I saw Mance Lipscomb and Lightnin’ Hopkins in the same room at the same time on more than one occasion. I was lucky I got there just in time to see that. Guy used to go out to Mance’s house. He was one of those folkies in the '60s that went out there and sat at the house for hours and hours and listened to him tell stories and listen to him play. Townes did it some. Townes was around Lightnin’ more than Mance.
Chicago to Mississippi, that relationship's about work. It's about migrants. It's about people migrating from a place where they were always going to be treated badly simply because they weren't slaves anymore. They'd go to someplace where they weren't first class citizens but there were jobs. They could work in slaughterhouses. White people didn't want to work in the slaughterhouses. The blues, the records that we love, don't exist without that. It’s an accident, not everybody gets to play music for a living. Music is something that's carried along. It’s like a virus where it goes and becomes part of every culture and the culture is mixed together and some of the greatest music comes from that.
Mining is really important. The American labor movement's roots are in mining. The very first labor movement the United States began with miners mining and the labor movement was transplanted intact from England where the skilled miners were all English, the laborers were Welsh and Cornish, and then the second generation of miners - unskilled labor that came to those mountains up there, was largely Eastern European.
There used to be a great kosher deli in Knoxville, Tennessee, because of that. People don't realize they did not give freed slaves those jobs in mines. Those jobs were considered to be too good by the standard, even though you're working for the company - the pay was shitty and dangerous, and they were all white people that lived there, and these jobs and those cultures were separate. Black folks weren’t going to go down those coal mines. They did have some freedom yet made the decision that they were going to go north rather than go east and work in a fucking coal mine.
The choice of players?
It's my band and the best band I've ever had.
What was the session like?
It was done over five days for the whole record. No overdubs, just sit down and play. Like three, four tracks a day.
Choosing which songs of Clark’s to record: how did you pare it down?
Well, you know I had some anxiety going into this about disappointing some people and, finally, I said, fuck that. This is my Guy Clark record, if somebody else wants to say something about it then make your own Guy Clark record. I did the songs I was most emotionally connected to.
What is it about his lyrics that you relate to as a writer?
The detail. I learned that from him. It's really incredible. It's what he's better at than anybody. It’s like Raymond Carver, except Raymond Carver was always compressing time. A whole Raymond Carver short story could take place in a second. Guy was expanding time but he did it by making you feel in a very small number of words exactly what this room felt like so he could move on to the next room. It's the same technology supplied in a different way.
Do you still enjoy touring?
I love it. I've got a big change in my life gonna happen because we play the Grand Ole Opry on the 26th, and next day this tour opens a Jazz Fest. Then we're gonna shut down Labor Day and I'm not going to go back out on the road again until the following summer, and I'm only going to tour summertime from here on out. I've been touring too much because I kind of had to for financial reasons, but I'm through that now. I did two hundred shows last year - one hundred eighty the year before that. That's too many for anybody. I didn't do that when I was in my 20s because nobody gave a fuck. I didn't do it in my 30s, because I just didn't. It seemed like I was trying to kill myself, but I really loved it.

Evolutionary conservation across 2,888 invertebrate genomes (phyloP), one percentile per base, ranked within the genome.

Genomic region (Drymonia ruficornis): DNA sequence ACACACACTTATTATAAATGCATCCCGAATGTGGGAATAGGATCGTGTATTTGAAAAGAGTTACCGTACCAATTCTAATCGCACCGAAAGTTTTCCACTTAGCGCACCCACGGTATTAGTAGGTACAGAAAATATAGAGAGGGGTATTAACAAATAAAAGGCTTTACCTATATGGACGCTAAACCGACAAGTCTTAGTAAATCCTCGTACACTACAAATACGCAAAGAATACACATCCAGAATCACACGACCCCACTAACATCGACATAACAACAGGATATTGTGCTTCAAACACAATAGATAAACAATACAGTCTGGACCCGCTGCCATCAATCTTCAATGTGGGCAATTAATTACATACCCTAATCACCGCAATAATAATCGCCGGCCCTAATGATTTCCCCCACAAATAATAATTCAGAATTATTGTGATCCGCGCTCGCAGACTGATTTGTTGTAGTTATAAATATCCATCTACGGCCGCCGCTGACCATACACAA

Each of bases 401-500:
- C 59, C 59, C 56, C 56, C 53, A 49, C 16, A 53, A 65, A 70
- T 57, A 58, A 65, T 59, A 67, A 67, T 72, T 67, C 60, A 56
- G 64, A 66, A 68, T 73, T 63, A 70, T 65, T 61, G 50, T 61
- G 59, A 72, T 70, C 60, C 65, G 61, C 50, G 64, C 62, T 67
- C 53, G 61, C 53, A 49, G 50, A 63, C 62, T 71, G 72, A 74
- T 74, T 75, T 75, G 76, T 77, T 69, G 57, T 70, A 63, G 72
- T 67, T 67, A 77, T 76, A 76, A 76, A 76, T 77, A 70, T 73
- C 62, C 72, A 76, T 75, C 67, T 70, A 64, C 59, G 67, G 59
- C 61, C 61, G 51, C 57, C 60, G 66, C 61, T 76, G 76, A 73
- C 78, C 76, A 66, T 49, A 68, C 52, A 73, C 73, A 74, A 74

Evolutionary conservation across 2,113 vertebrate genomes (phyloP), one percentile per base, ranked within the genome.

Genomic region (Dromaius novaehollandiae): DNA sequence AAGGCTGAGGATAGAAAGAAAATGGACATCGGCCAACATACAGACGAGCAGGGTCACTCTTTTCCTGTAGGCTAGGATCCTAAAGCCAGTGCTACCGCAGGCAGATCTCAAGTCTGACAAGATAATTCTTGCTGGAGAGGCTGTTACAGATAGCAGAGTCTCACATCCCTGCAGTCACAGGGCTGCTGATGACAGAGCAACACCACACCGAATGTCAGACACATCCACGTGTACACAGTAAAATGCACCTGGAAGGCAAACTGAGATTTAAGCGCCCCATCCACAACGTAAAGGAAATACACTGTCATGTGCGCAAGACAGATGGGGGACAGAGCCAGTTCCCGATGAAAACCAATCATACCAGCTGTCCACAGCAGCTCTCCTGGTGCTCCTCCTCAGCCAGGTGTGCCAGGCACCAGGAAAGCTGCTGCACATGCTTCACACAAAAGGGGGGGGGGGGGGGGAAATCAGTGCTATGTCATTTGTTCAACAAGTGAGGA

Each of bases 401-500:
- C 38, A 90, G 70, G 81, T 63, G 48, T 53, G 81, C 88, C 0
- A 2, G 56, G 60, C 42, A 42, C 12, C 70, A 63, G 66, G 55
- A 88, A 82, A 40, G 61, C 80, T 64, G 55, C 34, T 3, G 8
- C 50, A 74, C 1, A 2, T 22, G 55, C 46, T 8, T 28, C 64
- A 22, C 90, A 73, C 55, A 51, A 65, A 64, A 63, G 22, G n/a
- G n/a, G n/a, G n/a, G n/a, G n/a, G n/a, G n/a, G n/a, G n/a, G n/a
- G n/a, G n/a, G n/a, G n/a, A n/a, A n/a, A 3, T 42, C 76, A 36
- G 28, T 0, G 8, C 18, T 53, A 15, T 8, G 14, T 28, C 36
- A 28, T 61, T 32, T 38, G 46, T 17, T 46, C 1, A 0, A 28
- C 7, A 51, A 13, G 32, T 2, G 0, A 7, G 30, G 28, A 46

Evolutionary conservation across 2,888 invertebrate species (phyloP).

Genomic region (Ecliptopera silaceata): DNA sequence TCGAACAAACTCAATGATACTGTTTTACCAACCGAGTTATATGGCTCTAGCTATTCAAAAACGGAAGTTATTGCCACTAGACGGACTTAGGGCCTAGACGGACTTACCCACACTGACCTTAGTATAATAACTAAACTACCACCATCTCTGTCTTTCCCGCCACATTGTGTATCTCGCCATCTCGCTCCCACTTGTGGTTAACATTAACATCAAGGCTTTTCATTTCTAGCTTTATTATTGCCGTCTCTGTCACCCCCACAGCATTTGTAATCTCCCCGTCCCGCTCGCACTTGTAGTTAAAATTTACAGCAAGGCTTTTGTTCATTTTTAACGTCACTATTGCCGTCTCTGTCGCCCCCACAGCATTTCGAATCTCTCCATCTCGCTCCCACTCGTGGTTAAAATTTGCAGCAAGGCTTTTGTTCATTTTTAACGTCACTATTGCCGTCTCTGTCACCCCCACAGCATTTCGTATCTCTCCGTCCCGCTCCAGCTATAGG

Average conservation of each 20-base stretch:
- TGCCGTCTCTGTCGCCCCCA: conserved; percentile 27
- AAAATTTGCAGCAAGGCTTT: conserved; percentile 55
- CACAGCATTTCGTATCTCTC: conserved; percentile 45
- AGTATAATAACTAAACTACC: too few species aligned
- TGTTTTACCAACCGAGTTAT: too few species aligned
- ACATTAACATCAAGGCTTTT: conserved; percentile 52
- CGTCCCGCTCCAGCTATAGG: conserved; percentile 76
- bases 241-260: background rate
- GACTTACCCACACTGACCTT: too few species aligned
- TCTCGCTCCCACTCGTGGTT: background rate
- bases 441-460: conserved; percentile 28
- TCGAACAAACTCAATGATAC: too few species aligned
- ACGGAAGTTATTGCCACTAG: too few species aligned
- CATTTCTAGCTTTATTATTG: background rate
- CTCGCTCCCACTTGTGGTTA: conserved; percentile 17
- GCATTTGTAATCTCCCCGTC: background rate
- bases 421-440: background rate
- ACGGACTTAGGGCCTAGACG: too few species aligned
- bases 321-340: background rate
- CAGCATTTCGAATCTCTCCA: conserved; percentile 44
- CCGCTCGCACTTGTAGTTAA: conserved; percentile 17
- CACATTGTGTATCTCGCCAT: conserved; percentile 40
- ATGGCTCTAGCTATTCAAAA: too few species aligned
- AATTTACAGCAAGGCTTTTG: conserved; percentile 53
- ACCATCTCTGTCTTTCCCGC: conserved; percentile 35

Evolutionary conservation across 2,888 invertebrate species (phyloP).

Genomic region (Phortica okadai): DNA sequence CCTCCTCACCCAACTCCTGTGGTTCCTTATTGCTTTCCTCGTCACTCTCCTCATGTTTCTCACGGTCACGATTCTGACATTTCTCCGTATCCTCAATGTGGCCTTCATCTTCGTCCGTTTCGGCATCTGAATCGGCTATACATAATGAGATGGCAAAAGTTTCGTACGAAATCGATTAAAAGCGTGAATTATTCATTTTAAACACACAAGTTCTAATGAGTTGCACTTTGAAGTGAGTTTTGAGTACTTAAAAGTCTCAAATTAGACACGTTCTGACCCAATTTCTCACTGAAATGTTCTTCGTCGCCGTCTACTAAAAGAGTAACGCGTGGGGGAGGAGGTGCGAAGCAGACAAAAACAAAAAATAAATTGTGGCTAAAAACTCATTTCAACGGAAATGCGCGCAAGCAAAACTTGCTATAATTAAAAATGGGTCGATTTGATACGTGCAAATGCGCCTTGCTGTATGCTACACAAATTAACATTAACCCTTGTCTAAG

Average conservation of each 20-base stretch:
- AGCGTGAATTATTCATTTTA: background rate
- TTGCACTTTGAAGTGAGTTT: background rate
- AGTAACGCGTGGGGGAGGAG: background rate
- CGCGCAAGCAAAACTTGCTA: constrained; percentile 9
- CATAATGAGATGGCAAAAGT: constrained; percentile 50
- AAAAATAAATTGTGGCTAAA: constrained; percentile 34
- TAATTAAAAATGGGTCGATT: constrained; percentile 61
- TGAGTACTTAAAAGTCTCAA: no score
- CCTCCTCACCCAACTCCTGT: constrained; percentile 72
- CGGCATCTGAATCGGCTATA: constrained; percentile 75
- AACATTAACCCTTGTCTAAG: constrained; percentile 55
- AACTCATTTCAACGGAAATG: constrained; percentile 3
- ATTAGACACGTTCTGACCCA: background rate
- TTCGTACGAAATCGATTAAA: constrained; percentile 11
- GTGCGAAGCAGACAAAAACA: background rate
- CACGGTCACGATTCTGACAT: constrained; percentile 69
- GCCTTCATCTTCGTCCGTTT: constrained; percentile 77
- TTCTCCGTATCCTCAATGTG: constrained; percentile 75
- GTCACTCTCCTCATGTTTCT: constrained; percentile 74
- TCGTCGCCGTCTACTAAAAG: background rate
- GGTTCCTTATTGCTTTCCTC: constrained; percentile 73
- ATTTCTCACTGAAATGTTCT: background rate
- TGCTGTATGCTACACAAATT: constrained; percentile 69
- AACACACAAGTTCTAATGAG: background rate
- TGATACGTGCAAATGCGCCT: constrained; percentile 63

My little boy has autism and needs to be in school in New York. His mother doesn't want to live there, so she's gonna go on to Nashville, and he's going to be with her in the summertime and I'm going to tour in the summer and the rest of the year he's gonna be with me in New York. I'm gonna concentrate on theater music and other stuff and there'll still be a record probably every year and I'll go out and tour in the summer to support it and concentrate on North America. There'll be some North America and European tours.
What is it about theater that has your attention?
Michelangelo's Snow Man - there's a legend that when Medici wis in power at the time and kind of the height of Michelangelo's career, it snowed in Florence, which didn't happen very often, and this Medici Prince had Michelangelo make a sculpture in the snow. It was in Florence and didn't last very long and melted. It was said it was the greatest thing that he ever built and ever made but, you had to be there. Live theater is like that. It's a lot like my day job because the music business sort of forced me into this. Guy Clark told me songs aren’t finished until you play them for people. I was never writing songs for the recorded format - that was never the end all and be all for me. It was about that connection between an audience when I'm singing in the song and that immediate feedback and live theater does that in a way that film and television can as an actor or a writer. It's amazing and I see a lot of theater. That’s what I spend money on when I'm home - baseball and theater.